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For years, it was only occasionally used, mostly by hikers and those on power-driven cycles. Those who pedaled for recreation stayed off the Slickrock Trail northeast of Moab. It was too rugged. Regular bicycles broke and riders routinely suffered scrapes and bruises.

That changed with the introduction of the mountain bike. The result is that now the loudest noise coming from most riders is the huffing and puffing that comes from arduous pedaling.Last year, more than 100,000 people set foot and/or tires on the trail. More are expected to ride or walk it this year. Most of those will be people on mountain bikes.

Slickrock has become the preferred choice of many riders. They like the hard surface, uneven terrain and positive traction it offers. For the past four years, usage has climbed between 15 and 20 percent annually.

It is not an easy ride even on high-end mountain bikes. It takes some skill, endurance and most of all common sense.

"The trail requires good mountain bike skills," says Alex Van Hemert, outdoor recreation planner for the Bureau of Land Management. "People shouldn't be afraid to get off and walk their bikes on occasion. A lot of people do fall on this trail. It is one of our more difficult, and safety is a concern to us."

The trail is 12 miles long and loops in an irregular circle. At the gated entrance there is a two-mile practice loop. It is intended to give riders a pretty good representation of what they can expect on the trail. With some, it discourages any attempt, but with others in only challenges them.

Nearby is another popular trailhead called the Porcupine Loop. It is 20 miles long and loops around the slickrock, to the Colorado River and back into the Sand Flats area. Only a portion of the ride, however, is on slickrock.

Those familiar with the trail will notice some changes this year. Concern for the area and some much needed funding have put a new face on the Sand Flats Recreation Area, of which Slickrock is a part.

Under a program overseen by AmeriCor, the area has been transformed from one that was used and, in places, abused, into a respectable camping/recreation area.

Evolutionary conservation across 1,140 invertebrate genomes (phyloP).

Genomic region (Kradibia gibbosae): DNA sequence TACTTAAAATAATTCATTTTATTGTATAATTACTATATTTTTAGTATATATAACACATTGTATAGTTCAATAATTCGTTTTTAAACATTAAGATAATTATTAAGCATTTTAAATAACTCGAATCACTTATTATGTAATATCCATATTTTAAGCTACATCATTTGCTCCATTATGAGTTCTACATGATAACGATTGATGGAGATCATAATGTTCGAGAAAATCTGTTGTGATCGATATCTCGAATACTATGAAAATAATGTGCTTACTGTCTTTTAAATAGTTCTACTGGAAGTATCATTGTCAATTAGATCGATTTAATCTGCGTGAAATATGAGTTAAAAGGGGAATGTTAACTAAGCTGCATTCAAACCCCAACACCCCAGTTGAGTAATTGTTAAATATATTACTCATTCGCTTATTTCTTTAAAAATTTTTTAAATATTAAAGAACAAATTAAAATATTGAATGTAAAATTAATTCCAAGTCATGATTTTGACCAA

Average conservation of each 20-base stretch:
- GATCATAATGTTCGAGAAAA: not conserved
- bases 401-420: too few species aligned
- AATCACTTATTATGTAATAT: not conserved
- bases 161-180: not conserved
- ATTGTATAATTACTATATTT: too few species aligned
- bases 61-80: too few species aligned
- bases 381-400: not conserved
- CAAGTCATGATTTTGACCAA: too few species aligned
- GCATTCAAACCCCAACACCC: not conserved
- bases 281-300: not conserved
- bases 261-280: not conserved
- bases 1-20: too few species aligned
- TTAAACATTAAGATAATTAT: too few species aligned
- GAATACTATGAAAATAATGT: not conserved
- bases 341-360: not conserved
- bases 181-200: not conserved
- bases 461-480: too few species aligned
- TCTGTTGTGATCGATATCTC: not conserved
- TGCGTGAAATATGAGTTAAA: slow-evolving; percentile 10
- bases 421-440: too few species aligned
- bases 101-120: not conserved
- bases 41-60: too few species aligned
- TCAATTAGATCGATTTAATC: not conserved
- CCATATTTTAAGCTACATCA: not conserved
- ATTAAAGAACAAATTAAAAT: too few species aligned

Funding allowed the hiring of eight people, all from the Moab area, who call themselves the "Sand Flats Community Action Team." In October, the group began to clean up and identify camping areas outside the trail's fences.

In March, the group began collecting camping fees for the BLM for the 120 units now available . . . For day use, $3 per vehicle with two occupants and $1 for each added party, and for camping, $4 per vehicle with two occupants and $1 for each additional person.

In the first month, $20,000 was collected, says Susan Kittler, a member of the Sand Flats team, and expects April to be even better. And the money?

"All of it stays right here. All of it will go back into the Sand Flats area. Once people know that, they've been more than willing to pay," she says.

Van Hemert admitted that the numbers thus far have surprised him.

"We knew the trail was popular, but we underestimated the amount of use it was getting. It helps to have someone on-site so we can get an actual count," he notes.

One project recently completed by the team was the repainting of lines guiding travelers over the trail and to put up warning signs in the more difficult sections. A volunteer bike patrol has also been formed. All of this, says Kittler, to promote safety.

The team also went to the local high school and had students write letters to other schools around the state, encouraging those coming to Moab for Spring Break to behave and respect the land. Kittler admits that things were much better this year.

Trail use will begin to taper off as summer approaches. Despite the warm weather, however, people will continue to come to ride.

"Summertime is when most people have their vacations. Also, we're getting more people from foreign countries visiting," says Van Hemert. "The trail is getting a lot of international attention right now."

He strongly urges people coming to the area to bring along a helmet and to carry enough water. He recommends at least one gallon per person on hot days.

Last year about 500,000 people came to ride the roads and slickrock around Moab. One-fifth of them went on the Slickrock Trail. And while visitors can expect crowded conditions on holidays, Kittler says most days there is room for campers at Sand Flats.

And its certain they will come, given better camping and riding, and the promise of better things to come from their entrance fees.